Study Skills

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The term ‘study skills’ refers to the conscious and deliberate use of the processes of learning to achieve effective study practices. The term ‘learning how to learn’ is used to denote a similar idea. There is a great deal of overlap between what one will find in an up-to-date textbook or web site on study skills and a similarly up-to-date textbook or web site on learning to learn. Both deal with the idea that pupils and students can and should be helped to develop conscious, deliberate control over the mechanisms of their own learning. The difference between study skills and learning to learn is therefore slightly hazy. However, the emphasis within learning to learn materials tends to be on slightly more abstract considerations such as awareness of the variety of learning strategies and styles that exist, and the importance of motivation and attitude to learning. A typical study skills resource, on the other hand, might be more likely to focus on the details of particular techniques that aid learning, such as how to draw ‘mind maps’ and how to write notes. The set of skills implied is large. The most obvious are reading, writing, note-taking, time-management, working with others, engaging in critical and analytical thinking, revising and remembering. Another important skill is information-gathering: the enormous growth in the use of the Internet as a resource for learning in recent years highlights the importance of being able to seek information efficiently. Equally important is the ability to recognise the merit or otherwise of information found there. These skills overlap with those required for finding and using information more generally, such as using libraries to obtain the right books for study. Information literacy is the ability to locate, understand, evaluate, utilize, and convey information at home, at work, and in the community. The term information literacy, sometimes referred to as information competency, is generally defined as the ability to access, evaluate, organize, and use information from a variety of sources. Being information literate requires knowing how to clearly define a subject or area of investigation; select the appropriate terminology that expresses the concept or subject under investigation; formulate a search strategy that takes into consideration different sources of information and the variable ways that information is organized; analyze the data collected for value, relevancy, quality, and suitability; and subsequently turn information into knowledge (ALA 1989). This involves a deeper understanding of how and where to find information, the ability to judge whether that information is meaningful, and ultimately, how best that information can be incorporated to address the problem or issue at hand.  There is no dispute that study skills and information literacy are relevant and important to the school curriculum. However, information literacy is somewhat different from study skills as a phenomenon. It is a more recent field, albeit with deep roots in library and information science, particularly in the area of information-seeking behaviour, and is not so restricted to educational contexts as study skills. Therefore the following research summary needs to adopt a different structure from that for the study skills section of the report.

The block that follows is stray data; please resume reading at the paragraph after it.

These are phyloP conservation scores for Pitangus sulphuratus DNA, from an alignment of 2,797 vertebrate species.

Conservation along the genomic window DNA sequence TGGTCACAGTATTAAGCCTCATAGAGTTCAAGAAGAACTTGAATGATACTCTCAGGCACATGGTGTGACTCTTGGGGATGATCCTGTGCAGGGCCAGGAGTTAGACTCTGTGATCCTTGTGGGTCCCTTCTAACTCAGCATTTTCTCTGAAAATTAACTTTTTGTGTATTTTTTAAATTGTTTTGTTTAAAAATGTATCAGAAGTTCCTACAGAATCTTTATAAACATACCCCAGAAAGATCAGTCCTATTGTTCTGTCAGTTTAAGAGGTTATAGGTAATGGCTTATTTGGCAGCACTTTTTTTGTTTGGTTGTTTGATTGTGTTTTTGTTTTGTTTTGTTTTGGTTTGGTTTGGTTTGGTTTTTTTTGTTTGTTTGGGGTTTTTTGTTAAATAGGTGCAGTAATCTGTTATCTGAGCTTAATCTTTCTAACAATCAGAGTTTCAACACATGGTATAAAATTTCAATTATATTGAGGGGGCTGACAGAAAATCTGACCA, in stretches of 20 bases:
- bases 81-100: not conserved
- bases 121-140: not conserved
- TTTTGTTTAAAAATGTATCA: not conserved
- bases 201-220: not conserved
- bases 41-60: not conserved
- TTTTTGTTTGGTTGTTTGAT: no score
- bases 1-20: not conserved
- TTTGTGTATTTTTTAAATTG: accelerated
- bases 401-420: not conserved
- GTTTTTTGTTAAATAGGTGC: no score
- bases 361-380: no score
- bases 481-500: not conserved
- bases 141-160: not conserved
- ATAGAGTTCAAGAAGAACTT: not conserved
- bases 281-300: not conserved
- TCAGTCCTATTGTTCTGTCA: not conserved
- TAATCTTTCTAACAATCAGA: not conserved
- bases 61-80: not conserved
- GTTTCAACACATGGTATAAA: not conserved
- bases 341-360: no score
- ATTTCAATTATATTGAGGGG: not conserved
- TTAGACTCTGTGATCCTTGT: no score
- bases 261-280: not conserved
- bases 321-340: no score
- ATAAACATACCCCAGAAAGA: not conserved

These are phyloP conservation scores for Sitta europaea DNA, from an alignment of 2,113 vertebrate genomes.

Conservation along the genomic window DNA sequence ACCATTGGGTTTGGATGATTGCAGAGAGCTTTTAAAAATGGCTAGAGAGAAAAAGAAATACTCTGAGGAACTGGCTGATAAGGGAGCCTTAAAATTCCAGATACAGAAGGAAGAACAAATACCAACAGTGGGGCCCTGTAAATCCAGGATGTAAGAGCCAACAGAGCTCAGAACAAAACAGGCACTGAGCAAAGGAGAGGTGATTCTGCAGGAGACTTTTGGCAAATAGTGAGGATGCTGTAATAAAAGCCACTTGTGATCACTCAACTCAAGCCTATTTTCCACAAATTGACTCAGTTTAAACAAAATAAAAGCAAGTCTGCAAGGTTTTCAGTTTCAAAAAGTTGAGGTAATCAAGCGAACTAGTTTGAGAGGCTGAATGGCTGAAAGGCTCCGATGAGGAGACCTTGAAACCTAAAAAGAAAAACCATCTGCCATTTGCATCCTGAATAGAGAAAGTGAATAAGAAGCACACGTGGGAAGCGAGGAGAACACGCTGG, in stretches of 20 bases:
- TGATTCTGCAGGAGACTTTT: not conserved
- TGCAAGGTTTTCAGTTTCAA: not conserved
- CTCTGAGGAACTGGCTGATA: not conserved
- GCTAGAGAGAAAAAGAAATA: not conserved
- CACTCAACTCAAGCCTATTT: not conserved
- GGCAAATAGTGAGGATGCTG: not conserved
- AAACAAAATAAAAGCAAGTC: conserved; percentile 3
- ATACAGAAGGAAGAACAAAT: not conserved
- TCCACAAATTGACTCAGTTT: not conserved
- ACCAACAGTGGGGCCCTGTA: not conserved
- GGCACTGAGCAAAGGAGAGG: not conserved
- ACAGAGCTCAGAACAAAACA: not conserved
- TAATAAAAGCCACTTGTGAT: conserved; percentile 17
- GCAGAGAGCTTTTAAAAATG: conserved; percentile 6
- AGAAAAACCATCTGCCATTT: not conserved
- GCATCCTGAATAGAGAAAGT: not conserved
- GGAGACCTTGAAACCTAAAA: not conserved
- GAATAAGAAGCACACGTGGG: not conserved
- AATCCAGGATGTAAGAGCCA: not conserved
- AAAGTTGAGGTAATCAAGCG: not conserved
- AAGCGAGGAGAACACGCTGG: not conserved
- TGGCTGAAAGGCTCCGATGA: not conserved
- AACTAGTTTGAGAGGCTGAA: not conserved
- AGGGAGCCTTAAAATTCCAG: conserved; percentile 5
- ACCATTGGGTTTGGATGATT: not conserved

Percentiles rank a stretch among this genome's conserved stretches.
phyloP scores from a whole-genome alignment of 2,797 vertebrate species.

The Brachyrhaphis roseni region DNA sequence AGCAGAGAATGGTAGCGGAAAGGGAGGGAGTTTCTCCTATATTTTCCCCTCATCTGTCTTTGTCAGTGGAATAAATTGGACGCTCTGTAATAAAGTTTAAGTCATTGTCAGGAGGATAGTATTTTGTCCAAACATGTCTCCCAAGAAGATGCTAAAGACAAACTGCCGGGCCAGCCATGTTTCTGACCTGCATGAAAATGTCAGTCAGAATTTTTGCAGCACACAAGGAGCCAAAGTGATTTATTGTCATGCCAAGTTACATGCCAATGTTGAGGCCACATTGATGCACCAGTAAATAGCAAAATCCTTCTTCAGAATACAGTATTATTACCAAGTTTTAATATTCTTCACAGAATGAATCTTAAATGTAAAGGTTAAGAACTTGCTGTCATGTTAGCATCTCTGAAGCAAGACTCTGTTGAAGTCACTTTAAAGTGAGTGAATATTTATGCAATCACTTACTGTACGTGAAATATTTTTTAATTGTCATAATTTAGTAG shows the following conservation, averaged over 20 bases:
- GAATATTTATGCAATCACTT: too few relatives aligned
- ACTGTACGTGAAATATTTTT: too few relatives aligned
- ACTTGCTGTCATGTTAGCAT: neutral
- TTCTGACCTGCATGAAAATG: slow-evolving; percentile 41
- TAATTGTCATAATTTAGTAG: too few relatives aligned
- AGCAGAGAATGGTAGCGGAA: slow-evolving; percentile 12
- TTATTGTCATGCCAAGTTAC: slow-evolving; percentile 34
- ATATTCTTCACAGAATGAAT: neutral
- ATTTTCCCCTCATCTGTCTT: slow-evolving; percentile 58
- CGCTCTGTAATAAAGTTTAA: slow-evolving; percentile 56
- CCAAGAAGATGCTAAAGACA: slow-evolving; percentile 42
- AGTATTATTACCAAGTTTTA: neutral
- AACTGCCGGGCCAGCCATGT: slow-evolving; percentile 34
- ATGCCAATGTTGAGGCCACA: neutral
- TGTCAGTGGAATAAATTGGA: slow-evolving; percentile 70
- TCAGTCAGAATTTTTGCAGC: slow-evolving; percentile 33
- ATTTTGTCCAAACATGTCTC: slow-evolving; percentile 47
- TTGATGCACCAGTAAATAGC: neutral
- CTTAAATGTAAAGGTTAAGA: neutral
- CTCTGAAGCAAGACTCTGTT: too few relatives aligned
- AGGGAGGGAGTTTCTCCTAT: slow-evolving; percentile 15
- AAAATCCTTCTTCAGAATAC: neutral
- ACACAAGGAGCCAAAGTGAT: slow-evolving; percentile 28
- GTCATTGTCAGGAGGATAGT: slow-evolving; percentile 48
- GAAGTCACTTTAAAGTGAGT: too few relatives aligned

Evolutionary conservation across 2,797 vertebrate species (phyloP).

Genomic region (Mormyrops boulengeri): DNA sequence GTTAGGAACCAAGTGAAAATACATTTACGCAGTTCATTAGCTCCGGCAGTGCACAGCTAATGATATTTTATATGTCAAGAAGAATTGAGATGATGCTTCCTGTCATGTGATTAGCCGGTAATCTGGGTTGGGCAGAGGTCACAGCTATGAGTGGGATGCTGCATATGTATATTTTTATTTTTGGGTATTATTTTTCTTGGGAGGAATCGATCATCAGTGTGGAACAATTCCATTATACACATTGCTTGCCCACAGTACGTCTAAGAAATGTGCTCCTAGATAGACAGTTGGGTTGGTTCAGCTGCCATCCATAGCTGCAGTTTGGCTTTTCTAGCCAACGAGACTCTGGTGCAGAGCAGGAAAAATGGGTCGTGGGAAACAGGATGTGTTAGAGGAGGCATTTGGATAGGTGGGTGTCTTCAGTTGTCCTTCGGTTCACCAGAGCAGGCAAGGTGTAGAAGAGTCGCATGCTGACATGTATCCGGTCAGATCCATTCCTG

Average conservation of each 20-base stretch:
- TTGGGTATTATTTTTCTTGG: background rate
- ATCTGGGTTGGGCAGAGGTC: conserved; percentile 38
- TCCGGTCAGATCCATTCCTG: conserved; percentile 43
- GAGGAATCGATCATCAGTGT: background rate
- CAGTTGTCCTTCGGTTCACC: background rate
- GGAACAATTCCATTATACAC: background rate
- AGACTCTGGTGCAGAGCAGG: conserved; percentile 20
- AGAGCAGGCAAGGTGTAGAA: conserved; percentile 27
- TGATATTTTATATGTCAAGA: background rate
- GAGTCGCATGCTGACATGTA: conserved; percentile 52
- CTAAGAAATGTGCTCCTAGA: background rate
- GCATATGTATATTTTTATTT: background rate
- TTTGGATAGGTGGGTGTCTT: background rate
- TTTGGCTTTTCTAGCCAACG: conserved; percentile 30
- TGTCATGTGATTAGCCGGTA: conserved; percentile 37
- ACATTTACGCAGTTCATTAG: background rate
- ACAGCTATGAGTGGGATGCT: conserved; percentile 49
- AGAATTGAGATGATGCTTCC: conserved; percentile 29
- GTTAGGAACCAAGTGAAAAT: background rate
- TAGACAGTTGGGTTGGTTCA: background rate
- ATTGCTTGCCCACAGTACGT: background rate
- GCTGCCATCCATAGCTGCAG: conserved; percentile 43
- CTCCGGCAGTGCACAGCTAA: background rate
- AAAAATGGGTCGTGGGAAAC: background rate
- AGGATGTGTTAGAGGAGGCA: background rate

Since I have been here, I will need an effective learning strategies to ease my study. First is clarify or simplify written directions. This year, I've had the pleasure of working with one of my lecturers who really does this well. This lecturer tries to be as simple and specific as she can. Directions written in paragraph form with a lot of information can be overwhelming. To help her students navigate the directions, this teacher underlines and highlights the significant parts of the directions. Having students rewrite the directions is also helpful. Second is present a...
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